More independence for the NHS.
Scrap ID cards.
Assimilationism over multiculuralism.
Social responsibility.
Support for marriage/families.
Sharing the proceeds of growth between services and tax cuts.
Offsetting green taxes with lower taxes elseware (compare to Labour).
Streaming/setting, phonics in schools.
Limiting immigration from non EU countries

All right-wing, conservative proposals that Cameron has put forward.

Would I like to limit immigration from EU countries as well? Yes.
Would I lke to leave the EU? Yes.
Would I like more grammar schools? Yes.

But just because I wont get everything on my wish list doesn't mean the Tory party are left-wing or 'un-conservative'

Where there are similarities to Labour it is mostly due to the fcat that New Labour has moved far to the right of their historical position.

There is no point is being so right-wing we are unelectable and thereby condemm the country to be run by Gordon Brown for another 5 years.

All fine words, Jon, but look at the post-1945 record of the Tories: a big gap between words and deeds.

Michael that's too despairing even for someone of your rich insights :-0). It's hardly fair to judge what Cameron will do by assuming it will be that which Heath did do!

Onenationtory dangles before us the false choice the Tories have offered at many elections: being a rightwing pressure group in permanent opposition or a party with a chance of power. "Power" in itself is of great importance to the politico-media caste but of no interest to most voters because they have no desire to be career politicians/spin doctors/quangocrats. I like them want a competent and better Government....not just one that like Heath, MacMillan and Eden beds down the failures of the left. Chasing the kind of Lib Dem voter whom Sean mentions is unlikely to achieve that.

PS Hear, hear @ Jon Gale.

Graeme, I hope I am proved wrong....but the Tory Party worked hand in glove with Labour to bring social mobility to a halt, not least Mrs M. Thatcher as Heath's secretary of education.

Quite right Jon. I find it amazing that someone would rather sit back and let Labour run the country than compromise over a couple of policy positions.
That attitude has lost us too many elections for it to continue, and in the meantime our constitution is vandalised, we are fighting a war we were told we won years ago, taxes are sky high, our public services are a mess, industry is stifled and enterprise punished, pension funds plundered, schools meddled with, health service tipped upside down, civil service corrupted, the poorest hooked on welfare and abandoned, and to round it off we are continually bombarded with bossy socialist legislation in all aspects of our life. No, those that would happily allow that to continue on a matter of principle are contemptible.

What is the point of the Conservative Party?

TimberWolf (is this a stage name?)… taking my previous post as an example… 1. The NHS will be reformed by the Conservatives, the internal market re-activated ans independent status granted to hospitals, Labour ideologically will simply not allow this. 2. Education will be overhauled, with more streaming and greater independence for schools and choice for parents 3. Labour regulation will be dismantled to allow businesses to sucees 4. Those on welfare will not be penalised for finding work or trying to improve their lives 5. The civil service will be de-politicised 6. The police will be reformed 7. Pensioners won’t be penalised for saving….. on and on. No those that say a Cameron lead Conservative party is the same as Labour should take the time to understand the real differences in philosophy between the two, that's the key.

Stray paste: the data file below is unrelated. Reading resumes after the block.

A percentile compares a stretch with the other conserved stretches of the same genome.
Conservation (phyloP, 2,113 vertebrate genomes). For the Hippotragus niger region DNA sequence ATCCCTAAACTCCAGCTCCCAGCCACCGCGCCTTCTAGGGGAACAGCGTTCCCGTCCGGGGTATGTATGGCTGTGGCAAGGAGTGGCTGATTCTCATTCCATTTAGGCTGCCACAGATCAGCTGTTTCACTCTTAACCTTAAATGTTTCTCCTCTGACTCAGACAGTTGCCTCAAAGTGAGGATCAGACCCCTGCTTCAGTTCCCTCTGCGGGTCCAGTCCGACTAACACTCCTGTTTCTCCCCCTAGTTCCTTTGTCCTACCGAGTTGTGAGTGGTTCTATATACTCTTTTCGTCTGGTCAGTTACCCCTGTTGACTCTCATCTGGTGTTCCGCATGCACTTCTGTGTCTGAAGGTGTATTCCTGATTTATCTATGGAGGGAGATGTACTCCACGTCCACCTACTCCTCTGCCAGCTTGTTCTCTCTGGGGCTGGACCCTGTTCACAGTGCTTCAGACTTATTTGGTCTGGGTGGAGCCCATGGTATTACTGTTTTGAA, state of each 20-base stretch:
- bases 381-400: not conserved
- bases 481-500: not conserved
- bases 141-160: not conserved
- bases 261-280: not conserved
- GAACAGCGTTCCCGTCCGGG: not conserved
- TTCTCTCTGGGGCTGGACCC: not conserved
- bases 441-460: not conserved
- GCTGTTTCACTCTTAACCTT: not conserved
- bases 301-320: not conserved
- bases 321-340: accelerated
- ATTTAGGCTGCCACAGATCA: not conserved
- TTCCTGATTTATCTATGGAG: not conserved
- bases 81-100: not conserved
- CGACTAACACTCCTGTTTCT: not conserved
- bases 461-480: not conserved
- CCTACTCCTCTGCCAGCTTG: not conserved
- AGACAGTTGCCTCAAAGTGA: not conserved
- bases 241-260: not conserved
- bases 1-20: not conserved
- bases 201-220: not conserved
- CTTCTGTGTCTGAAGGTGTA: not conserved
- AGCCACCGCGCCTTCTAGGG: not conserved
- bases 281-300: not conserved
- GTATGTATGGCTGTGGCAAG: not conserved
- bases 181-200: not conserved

ps, TimberWoof, why the name, I'm intrigued...

"There's been A LOT of 'acting like an opposition' Michael M in recent days over the pensions issue.Posted by: Editor "
Agreed ,but nearly ten tears after the initial event and only after the papers majored on the issue.Osborne should now delve into Brown's part in shafting the grannies over Railtrack (demand the advice from Andersens and others)and nail the fiscal drag artist .Ramp up the criticism from those formerly close to him who deride his understanding of economics and take on board Jeff Randall's criticisms published yesterday too.

"Power" in itself is of great importance to the politico-media caste but of no interest to most voters because they have no desire to be career politicians/spin doctors/quangocrats. I like them want a competent and better Government

I want a competent and better government too Michael! It's just that I believe that my beliefs might have be trimmed slightly to accommodate others and achieve it! We need to reach out to people beyond the party to ensure this happens but it is unfortunately the case that members of the public do not have the appetite for the whole right-wing programme some people on these message boards advocate.

We could be better at opposition, here is just a very few things we could have attacked Brown with:

1. At a meeting with Byers et. Al, Brown gave the go-ahead to force Railtrack into liquidation, and set this in motion by refusing to release the £1.5bn to Railtrack to keep the company solvent. He was the man behind Byers. This foolish decision would cost the taxpayer over £2 billion in compensation to city institutions, individual invertors lost the lot.